In April 1943, a strapping 23-year-old Harold Gutke was invited to play for the New York Giants, or the New York Football Giants, as they were called then. The letter he received acknowledges the likelihood that he would be drafted, but lets him know he can make $150 a game if he’s available.
In September 2001, Heather “Lucky” Penney was a young, inexperienced F-16 pilot with the 121st Fighter Squadron of the D.C. Air National Guard. As the first female pilot in her squadron, it was a dream come true; her father had served as a fighter pilot in Vietnam, so when Congress opened up combat aviation to women, she was the first in line:
I signed up immediately. I wanted to be a fighter pilot like my dad.
But on that fateful Tuesday morning thirteen years ago, 26-year-old Lt. Penney was called upon to make the greatest sacrifice of her life…bring down United Airlines flight 93, no matter what. Even knowing that the pilot for one of the planes could be her own father, Penney was prepared to take them down —
In 1954, Siblings Allan Healey and Margaret Mitchell were separated from each other because their parents divorced. The family split up when Margaret remained with their mother in Scotland, and Allan went with their father to live in England.
But last week, a lifelong dream for both of them finally came true. They were reunited…after 60 years. And all because of their simultaneous searches for each other on Facebook.
Years after the family’s sad separation, Allan attempted to find his sister, but due to data protection laws, he hit a wall and was discouraged by his lack of progress. He decided to give it one last try and turned to Facebook, but he couldn’t find her…because she’s not on Facebook.
In a last ditch effort, he posted this photo of the siblings — likely the last one of them all together before they were split up…
Before it was Pepsi, it was Brad’s Drink. Instead of telling people to “BackRub that,” we tell them to “Google it.” Going to Peter’s Super Submarines for lunch? No, you aren’t. Though you can go to Subway if you really want to.
Here is a fun list of 23 major brands that used to go by another name…
The FIFA World Cup began in 1930 with as much controversy and enthusiasm as there is today surrounding the quadrennial event. Uruguay and Argentina faced one another in the first final match 84 years ago but couldn’t agree on a ball to use. FIFA gave Argentina the right to select the ball for the first half of the match, while Uruguay chose the ball for the second half…
Since those first rudimentary balls were used, the soccer balls — or footballs for many of you — have changed significantly.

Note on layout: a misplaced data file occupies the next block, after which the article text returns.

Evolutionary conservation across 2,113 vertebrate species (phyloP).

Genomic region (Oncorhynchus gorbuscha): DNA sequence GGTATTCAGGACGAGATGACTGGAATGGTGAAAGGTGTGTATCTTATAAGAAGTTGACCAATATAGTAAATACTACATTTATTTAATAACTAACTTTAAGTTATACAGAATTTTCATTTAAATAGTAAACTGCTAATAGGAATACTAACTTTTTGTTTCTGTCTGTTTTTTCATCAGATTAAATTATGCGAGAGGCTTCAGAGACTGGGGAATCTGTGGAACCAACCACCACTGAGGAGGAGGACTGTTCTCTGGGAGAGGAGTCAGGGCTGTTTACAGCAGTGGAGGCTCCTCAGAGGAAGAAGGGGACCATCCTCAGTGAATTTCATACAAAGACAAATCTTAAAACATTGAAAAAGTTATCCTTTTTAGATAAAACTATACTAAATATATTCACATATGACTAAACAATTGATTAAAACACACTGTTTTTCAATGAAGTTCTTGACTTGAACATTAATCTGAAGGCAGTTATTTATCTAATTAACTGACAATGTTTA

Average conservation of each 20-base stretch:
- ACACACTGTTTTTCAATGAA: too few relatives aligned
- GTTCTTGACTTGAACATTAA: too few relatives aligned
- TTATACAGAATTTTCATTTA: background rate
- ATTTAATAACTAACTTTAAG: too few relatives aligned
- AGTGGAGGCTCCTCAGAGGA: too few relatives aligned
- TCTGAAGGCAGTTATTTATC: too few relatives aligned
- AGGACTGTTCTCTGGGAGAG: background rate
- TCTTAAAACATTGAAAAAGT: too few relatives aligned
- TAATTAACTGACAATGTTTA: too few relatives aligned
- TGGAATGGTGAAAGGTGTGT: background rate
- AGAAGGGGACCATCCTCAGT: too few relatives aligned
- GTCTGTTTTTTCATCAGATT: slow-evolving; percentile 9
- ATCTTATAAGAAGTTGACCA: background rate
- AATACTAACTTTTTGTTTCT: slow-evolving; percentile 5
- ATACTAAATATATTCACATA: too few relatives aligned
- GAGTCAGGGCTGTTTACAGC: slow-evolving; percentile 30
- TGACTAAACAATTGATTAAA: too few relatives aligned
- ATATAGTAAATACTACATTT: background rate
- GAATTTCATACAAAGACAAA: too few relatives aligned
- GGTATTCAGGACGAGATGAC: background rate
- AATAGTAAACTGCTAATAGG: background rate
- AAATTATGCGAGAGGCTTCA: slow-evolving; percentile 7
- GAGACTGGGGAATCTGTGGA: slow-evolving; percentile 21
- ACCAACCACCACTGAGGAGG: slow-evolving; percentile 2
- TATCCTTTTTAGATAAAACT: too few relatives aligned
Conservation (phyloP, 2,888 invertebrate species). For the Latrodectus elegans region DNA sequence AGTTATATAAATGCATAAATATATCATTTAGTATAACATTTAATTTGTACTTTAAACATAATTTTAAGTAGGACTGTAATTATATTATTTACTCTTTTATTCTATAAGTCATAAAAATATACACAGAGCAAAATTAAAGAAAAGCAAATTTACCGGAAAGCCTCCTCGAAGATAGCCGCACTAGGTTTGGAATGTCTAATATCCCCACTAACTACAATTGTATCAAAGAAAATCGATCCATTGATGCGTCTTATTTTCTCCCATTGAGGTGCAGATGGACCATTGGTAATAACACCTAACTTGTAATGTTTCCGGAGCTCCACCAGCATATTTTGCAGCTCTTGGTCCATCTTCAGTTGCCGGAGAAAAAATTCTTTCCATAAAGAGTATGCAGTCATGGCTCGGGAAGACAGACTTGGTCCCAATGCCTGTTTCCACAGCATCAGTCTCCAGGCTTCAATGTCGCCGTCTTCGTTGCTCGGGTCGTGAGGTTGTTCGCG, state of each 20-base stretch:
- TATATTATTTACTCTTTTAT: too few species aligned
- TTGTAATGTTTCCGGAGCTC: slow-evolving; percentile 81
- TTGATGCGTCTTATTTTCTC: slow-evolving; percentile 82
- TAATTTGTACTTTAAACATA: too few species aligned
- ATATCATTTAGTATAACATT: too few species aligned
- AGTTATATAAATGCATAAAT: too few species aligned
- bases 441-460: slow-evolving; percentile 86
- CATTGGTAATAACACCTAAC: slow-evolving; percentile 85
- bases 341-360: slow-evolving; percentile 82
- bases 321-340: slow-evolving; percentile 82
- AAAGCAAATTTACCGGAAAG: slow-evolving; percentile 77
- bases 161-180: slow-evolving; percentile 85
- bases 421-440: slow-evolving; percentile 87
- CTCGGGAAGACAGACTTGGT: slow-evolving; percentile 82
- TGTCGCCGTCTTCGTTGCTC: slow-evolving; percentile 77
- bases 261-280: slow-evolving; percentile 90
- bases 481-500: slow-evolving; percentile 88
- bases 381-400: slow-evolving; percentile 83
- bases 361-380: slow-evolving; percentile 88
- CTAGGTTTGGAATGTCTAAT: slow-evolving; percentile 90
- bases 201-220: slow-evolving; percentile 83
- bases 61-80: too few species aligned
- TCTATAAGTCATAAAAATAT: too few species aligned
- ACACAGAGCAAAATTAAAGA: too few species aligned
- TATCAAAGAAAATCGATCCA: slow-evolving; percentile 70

These photos show the soccer ball used for every World Cup final, documenting the intriguing evolution of the world’s most popular sport…
In 1965, a 24-year-old Bob Dylan sat down at the Roger Smith Hotel in Washington, grabbed some stationery from the desk drawer, and scrawled what would become the last original draft of his iconic song “Like a Rolling Stone.”
Later Dylan would unsentimentally sell these sheafs of paper to an acquaintance he knew outside of music without thinking much about it. And now, many years later, that anonymous collector is cashing in. At a recent Sotheby’s auction the four pieces of paper went for more than 2 million dollars, nearly doubling the previous rock-manuscript record of $1.2M brought in by John Lennon’s “A Day in the Life” back in 2010.
Here is a closer look at each of the sheets. While the song is clearly near its final form, you can see that he was still experimenting with a lot of lyrics that ended up scrapped…
93-year-old Thomas Blakey is one of the paratroopers who was dropped behind enemy lines and tasked with taking a bridge from German forces in a battle that was later dramatized in Saving Private Ryan.
In this fascinating interview, Blakey recounts the battle from 70 years ago as if it happened yesterday. He also describes how coming to the National World War II Museum 14 years ago helped him finally move on from war images that haunted him for decades…
American Jim “Pee Wee” Martin was a 23-year-old paratrooper when he was dropped behind enemy lines on June 6, 1944. Reflecting on that experience, he says,
Everybody’s scared all the time. Anybody who tells you he isn’t is full of crap. But you just do what you have to do regardless of it, that’s the difference.
70 years later, he returned to Normandy to reconnect with other nonagenarians who fought alongside him and revisit the ground where he’d made history.
But Martin wasn’t content to stay on the ground. The humble veteran who’s embarrassed by the adulation people have showered on him returned to the air, donning a jumpsuit and taking one last jump from a plane.
When asked why he did it, Martin said,
A little bit of ego because I’m 93 and I can still do it. And also I just wanted to show all the people that you don’t have to sit and die just because you get old.
CNN met up with this fascinating man and filmed his jump for this brief segment that’s well worth your time…